Ideología revolucionaria o técnica del golpe de Estado / Elizabeth Burgos

Revolutionary Ideology or Technique of the Coup d’Etat

When he published his famous treatise Technique of the Coup d’Etat (1931), Curzio Malaparte’s goal was to demonstrate that forces adverse to the values of liberty and democracy, from the extreme right or the extreme left, can shelter themselves in a modern State and hinder those values, and that in order to defend the rule of law from that danger, it is necessary to know the modern technique of the coup d’état and the fundamental rules that guide it. Malaparte’s demonstration begins with the deconstruction of the process that led to the October Revolution of 1917. The strategist of the revolution was Lenin, but the tactician was Trotsky. From which Malaparte concludes that it is not Lenin’s strategy that modern states should fear, but rather Trotsky’s tactics. The Leninist strategy cannot be understood, nor is it applicable, outside the context of Czarist Russia. On the other hand, the absence of favorable circumstances does not impede the employment of Trotskyite tactics, because what counts is the insurrectional tactic, the technique of the coup d’état. For Lenin, one must count on the revolutionary surge of the masses. Trotsky, on the other hand, thought the masses were too much for an insurrection; what one needs is “a small, cold, violent troop, trained for insurrectional tactics.”

Malaparte also analyzes the variable in the example of the 18th Brumaire, Bonaparte’s coup d’état: this makes use of the army as a legal instrument in the conquest of the State, which would be a means of reconciling the use of violence while maintaining legality, in order to accomplish a parliamentary revolution. This would be the novelty contributed by Bonaparte to the technique of the coup d’état, which makes his the first modern coup d’état. The Parliament accepts the consummated act and formally legalizes the coup d’état, thus decreeing its own end. This same preoccupation with maintaining one’s own legality is also present in the enterprises of Pilsudzki in Poland, Kapp in Germany and Primo de Rivera in Spain. But it is in the meticulous story of the tactics employed by Mussolini during the three bloody years it took for fascism to take over the State that Malaparte displays his keen observer’s vision of insurrectional processes and an intimate knowledge of fascism. His antipathy towards Hitler is profound, and he considers that Hitler’s assault troops do not constitute an army of the national revolution, but are rather the “blind instrument of the leader’s ambitions.” His disdain for Hitler leads him to consider him a “truly feminine spirit,” who hides within brutality in order to mask his weaknesses. One of the characteristics of dictators is envy: “Dictatorship is not only a means of governing, but rather, it is the most polished form of envy, in all its forms: intellectual, moral, political.”

Perhaps the title of the book acted as a dissuasive element among those for whom it was intended and, on the contrary, the celebrated classic has been a source of inspiration, a theoretical guide, for the idolaters of the centralized, authoritarian, anti-liberal, anti-democratic State. It has been a reference for Fidel Castro, and thus also for the coup-plotting generation that emerges in Venezuela in 1992, camouflaged under the epithet of Bolivarians.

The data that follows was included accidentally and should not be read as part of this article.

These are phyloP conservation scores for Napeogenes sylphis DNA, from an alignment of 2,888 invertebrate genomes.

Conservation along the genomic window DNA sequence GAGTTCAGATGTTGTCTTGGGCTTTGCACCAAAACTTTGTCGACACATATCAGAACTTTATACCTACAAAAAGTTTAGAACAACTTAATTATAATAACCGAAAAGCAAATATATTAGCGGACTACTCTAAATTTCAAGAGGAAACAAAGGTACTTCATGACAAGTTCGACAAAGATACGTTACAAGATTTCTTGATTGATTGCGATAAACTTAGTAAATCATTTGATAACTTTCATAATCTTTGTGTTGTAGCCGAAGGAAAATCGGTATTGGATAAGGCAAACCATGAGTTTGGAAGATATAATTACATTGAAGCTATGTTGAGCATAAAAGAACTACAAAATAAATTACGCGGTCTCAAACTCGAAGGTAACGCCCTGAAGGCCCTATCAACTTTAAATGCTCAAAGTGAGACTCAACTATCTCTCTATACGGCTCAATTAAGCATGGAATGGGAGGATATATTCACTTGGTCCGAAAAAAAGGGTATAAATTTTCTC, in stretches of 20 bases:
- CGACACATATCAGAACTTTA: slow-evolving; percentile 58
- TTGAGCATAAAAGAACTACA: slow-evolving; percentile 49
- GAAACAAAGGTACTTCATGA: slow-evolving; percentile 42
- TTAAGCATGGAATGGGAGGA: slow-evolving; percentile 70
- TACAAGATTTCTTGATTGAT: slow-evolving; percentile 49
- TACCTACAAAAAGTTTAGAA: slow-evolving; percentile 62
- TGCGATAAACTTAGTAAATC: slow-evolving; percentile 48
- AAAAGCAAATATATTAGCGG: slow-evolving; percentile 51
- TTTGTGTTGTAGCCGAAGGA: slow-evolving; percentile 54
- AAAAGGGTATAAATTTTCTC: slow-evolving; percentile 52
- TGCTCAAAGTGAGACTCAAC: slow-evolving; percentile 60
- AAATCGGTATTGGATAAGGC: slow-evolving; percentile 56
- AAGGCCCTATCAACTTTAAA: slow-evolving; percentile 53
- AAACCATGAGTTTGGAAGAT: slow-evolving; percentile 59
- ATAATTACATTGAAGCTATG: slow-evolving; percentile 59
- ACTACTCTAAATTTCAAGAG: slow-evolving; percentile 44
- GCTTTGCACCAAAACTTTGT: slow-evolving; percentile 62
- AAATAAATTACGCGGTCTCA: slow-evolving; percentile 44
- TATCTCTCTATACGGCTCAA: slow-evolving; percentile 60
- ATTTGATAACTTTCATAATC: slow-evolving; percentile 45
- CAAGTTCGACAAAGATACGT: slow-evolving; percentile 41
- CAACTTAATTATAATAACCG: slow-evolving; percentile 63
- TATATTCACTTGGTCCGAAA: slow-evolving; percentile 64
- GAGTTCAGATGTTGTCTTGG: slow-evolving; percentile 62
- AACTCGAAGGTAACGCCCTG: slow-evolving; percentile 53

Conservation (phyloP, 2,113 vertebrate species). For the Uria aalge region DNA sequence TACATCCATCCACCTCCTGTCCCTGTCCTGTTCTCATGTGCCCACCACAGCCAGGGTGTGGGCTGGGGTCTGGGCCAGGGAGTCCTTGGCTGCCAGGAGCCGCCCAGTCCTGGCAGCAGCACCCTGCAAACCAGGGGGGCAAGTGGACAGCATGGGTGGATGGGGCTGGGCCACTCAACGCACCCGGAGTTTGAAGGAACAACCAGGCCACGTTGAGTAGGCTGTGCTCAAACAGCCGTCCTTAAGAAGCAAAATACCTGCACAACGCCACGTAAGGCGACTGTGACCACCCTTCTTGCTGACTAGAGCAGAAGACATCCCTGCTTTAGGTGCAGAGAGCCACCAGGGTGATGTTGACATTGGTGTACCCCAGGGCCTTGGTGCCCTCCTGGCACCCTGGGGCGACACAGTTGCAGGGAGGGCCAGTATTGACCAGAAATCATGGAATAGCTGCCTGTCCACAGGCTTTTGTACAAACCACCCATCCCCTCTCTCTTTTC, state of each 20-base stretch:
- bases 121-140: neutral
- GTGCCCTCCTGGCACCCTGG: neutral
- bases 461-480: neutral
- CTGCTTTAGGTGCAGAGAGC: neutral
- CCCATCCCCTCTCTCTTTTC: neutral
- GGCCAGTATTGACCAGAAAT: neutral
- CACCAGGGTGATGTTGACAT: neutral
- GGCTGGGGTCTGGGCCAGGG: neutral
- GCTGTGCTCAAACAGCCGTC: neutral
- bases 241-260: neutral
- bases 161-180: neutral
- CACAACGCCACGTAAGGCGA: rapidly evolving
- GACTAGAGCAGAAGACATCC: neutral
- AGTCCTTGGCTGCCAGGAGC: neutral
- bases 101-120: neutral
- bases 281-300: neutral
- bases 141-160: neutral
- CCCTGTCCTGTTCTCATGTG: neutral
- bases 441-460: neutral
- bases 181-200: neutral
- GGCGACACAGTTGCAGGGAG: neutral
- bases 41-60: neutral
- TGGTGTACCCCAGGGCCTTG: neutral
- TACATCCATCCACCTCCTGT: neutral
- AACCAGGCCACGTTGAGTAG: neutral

Up until now, analysts have paid little attention to the technical aspect of Chavismo, camouflaged under the façade of Bolivarianism. Intellectuals aligned with the regime, as well as those who are opposed to it, have centered their efforts on, for the former, searching for a theoretical legitimacy to the proposal of so-called “XXI century socialism,” while the latter have focused on ideological debate and on denouncing the failure of XX century socialism. Neither group has noticed that what has been occurring in Venezuela under the mask of a debate of ideas, is the deployment of a technique in the service of an insurrectional tactic that has as its primary goal to shelter itself within the State, in order to then preserve that status for life.

The ample experience developed by Chavismo in the technique of the permanent coup d’état it has been developing for eight years now, in its effort to control the combined body of the State in a legal manner, is a contribution to the technique of the coup d’état. At its core, it is the sum of the diverse experiences analyzed by Malaparte in his work, which the Bolivarians have known how to assimilate, synthesizing them as a whole.

Having fully practiced the insurrectional technique, the Chavista State that emerged from that experience will not defend itself with simple legal or police measures if it sees itself under assault by a rebellion, as a democratic State would. Instead, as the president’s own chief of staff declared just recently, it would defend itself with the militias that have already been set up, for the purpose of confronting any rebellion that might emerge from within the Armed Forces.

After having practiced the access to power by means of a knowledge of the Trotskyite technique for the decisive assault, now it is Chavismo’s turn to defend its power over the State in the way that Stalin did against Trotsky. The preservation of power is dissimulated behind debates about doctrine.

{ Elizabeth Burgos, webarticulista.net, 16 February 2007 }

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